As of 1 October the following three health and safety laws have been introduced by the Health & Safety Executive (HSE):
1. Acetylene Safety (England & Wales & Scotland) Regulations 2014
The HSE has consolidated several existing regulations into one to simplify and modernise the rules regarding the use of acetylene. There are various changes but the main ones are as follows:
- Businesses don’t now need to get approval from the HSE for certain acetylene equipment, as long as they comply with all of the current recognised standards.
- Businesses or people wanting to manufacture, compress or fill a cylinder with acetylene gas greater than 0.62 bar must now hold a licence.
2. Petroleum (Consolidation) Regulations 2014
The new Petroleum (Consolidation) Regulations 2014 don’t change existing health and safety responsibilities but replace the licensing regime with a certification scheme.
The regulations apply to:
- Workplaces that store petrol and dispense it through manual or electrical pumping from a storage tank (retail and non-retail)
- Storage of petrol at non-workplace premises (e.g. private homes, clubs, etc.)
The certificate will be issued by the local Petroleum Enforcement Authority (PEA). Once the certificate is issued it cannot be revoked, but it may become invalid if a prescribed material change takes place or if petrol isn’t stored at the site for a continuous period exceeding 12 months.
All existing licences will remain valid until their date expires when they will be converted to a storage certificate, as long as the storage conditions remain unchanged.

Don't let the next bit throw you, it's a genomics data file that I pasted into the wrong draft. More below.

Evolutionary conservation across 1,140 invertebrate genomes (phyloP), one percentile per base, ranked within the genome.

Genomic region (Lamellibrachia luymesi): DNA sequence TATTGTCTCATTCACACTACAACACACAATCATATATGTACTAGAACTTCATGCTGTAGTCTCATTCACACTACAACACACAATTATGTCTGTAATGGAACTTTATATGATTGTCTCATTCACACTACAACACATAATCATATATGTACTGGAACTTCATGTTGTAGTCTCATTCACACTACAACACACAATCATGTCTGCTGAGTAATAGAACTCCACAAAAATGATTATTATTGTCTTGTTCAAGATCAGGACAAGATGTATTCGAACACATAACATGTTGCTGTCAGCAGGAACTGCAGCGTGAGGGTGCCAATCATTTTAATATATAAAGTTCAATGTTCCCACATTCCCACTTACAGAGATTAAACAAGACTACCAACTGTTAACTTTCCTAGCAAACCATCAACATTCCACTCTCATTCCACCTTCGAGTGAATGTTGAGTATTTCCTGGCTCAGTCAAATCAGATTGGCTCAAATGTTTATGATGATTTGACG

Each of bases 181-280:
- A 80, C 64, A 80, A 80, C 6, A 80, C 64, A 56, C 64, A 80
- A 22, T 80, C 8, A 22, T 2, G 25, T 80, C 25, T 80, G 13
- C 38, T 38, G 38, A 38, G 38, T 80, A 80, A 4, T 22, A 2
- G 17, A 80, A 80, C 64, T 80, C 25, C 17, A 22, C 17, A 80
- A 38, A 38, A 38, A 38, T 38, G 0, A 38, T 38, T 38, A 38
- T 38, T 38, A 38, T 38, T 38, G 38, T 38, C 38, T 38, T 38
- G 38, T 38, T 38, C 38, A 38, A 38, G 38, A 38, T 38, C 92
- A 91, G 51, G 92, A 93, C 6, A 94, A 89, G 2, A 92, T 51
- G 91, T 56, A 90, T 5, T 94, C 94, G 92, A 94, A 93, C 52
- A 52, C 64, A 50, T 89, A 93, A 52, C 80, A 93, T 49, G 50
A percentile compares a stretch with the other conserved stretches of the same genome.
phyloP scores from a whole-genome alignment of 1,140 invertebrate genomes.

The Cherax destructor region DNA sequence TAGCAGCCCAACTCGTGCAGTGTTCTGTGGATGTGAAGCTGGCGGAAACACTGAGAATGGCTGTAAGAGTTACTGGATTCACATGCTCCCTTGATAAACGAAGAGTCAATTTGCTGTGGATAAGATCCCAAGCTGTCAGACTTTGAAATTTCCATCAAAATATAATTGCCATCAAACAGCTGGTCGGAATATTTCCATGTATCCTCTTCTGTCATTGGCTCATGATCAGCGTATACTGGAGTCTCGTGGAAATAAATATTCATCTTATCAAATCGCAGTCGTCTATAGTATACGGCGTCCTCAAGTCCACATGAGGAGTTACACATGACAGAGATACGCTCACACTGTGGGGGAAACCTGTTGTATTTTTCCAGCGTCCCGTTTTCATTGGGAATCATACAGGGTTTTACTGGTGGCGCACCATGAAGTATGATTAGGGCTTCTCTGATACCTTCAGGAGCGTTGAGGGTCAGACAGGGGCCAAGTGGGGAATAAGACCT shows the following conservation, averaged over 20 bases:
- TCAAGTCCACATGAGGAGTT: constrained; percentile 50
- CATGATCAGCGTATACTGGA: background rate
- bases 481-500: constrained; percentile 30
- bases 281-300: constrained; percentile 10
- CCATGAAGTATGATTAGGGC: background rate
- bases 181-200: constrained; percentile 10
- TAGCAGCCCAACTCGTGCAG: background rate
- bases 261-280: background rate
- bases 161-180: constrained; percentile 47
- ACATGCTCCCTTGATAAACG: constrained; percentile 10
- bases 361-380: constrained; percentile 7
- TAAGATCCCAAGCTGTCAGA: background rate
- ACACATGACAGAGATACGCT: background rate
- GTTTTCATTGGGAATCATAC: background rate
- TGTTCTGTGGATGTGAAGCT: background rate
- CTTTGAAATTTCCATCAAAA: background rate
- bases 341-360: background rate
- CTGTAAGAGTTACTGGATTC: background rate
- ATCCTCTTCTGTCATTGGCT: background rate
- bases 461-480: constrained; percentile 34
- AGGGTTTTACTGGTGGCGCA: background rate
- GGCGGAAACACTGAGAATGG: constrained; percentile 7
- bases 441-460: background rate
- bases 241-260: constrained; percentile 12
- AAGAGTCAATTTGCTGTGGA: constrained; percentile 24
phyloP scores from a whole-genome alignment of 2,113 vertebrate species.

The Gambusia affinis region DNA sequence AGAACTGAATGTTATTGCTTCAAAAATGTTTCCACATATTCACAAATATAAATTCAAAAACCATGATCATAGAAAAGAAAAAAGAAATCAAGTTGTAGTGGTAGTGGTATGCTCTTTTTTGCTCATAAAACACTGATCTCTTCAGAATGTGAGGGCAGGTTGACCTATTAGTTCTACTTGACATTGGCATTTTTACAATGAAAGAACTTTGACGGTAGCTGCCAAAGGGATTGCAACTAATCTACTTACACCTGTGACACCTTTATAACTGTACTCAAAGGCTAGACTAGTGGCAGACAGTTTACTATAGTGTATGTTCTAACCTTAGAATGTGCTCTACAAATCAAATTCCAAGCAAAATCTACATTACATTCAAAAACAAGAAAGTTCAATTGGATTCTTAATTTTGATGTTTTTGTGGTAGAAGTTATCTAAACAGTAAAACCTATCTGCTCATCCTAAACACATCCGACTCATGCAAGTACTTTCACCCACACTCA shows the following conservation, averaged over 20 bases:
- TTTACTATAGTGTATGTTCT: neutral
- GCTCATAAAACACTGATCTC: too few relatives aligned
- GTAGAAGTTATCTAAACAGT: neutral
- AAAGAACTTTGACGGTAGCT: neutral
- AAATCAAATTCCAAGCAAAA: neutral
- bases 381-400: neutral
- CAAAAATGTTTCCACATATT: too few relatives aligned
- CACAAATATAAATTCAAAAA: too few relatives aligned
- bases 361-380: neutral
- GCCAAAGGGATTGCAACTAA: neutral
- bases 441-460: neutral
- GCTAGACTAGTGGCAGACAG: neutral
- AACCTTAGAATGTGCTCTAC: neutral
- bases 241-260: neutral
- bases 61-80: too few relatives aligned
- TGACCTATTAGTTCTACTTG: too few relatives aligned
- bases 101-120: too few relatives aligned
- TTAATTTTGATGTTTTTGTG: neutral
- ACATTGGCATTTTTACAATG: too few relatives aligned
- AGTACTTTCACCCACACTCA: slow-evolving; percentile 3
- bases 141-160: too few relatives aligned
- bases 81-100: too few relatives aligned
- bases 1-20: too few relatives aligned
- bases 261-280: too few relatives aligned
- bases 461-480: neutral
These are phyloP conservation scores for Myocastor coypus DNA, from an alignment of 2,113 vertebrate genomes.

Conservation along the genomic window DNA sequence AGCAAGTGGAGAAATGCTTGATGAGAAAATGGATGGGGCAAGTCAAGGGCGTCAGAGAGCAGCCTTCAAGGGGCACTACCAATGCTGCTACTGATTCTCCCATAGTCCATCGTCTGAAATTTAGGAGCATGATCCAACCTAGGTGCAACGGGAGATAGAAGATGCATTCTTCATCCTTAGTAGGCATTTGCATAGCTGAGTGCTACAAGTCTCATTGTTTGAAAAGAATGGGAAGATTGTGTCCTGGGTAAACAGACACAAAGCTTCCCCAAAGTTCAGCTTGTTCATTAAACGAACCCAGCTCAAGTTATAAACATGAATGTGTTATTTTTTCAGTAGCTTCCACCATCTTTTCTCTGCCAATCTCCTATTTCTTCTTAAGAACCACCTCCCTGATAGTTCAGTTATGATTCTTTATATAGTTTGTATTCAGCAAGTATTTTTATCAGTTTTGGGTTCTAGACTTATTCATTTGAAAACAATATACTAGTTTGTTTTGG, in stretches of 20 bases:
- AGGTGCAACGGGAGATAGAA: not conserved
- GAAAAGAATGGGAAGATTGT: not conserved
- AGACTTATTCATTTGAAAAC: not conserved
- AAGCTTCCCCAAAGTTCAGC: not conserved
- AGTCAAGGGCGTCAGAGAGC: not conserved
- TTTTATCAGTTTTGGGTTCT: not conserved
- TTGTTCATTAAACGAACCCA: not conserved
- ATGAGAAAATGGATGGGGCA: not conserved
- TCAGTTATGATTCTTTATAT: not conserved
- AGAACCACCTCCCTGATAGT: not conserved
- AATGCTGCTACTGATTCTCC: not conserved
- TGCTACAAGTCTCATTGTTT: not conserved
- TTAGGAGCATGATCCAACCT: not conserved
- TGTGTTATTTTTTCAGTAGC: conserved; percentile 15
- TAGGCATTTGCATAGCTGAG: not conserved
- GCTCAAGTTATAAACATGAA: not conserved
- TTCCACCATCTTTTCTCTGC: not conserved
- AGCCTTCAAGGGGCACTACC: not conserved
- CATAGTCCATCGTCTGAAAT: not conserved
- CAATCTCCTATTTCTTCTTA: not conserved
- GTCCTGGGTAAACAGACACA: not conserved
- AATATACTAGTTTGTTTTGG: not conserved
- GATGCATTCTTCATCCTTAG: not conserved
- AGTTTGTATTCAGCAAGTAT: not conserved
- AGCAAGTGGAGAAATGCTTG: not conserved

3. Explosives Regulations 2014
The new Explosives Regulations simplify and consolidate the law into one regulation. They cover workers’ safety and members of the public when they are manufacturing, handling and storing explosives. The main changes are as follows:
- Local authorities can now issue licences for up to five years.
- Licensing has been extended regarding the storage of ammonium nitrate blasting intermediate (ANBI).
- The laws have been updated regarding the exceptions for keeping higher hazard and desensitised explosives without a licence.
- The tables of separation distances have been restructured to better allow for sites with more than one store. The tables have also been revised to cover quantities of explosives greater than 2000kg.
- The list of explosives that can be obtained, or obtained and kept, without an explosives certificate from the police.
- The revocation of the Fireworks Act 1951, as it has been superseded by the Pyrotechnic (Safety) Regulations 2010.
Published on: October 17, 2014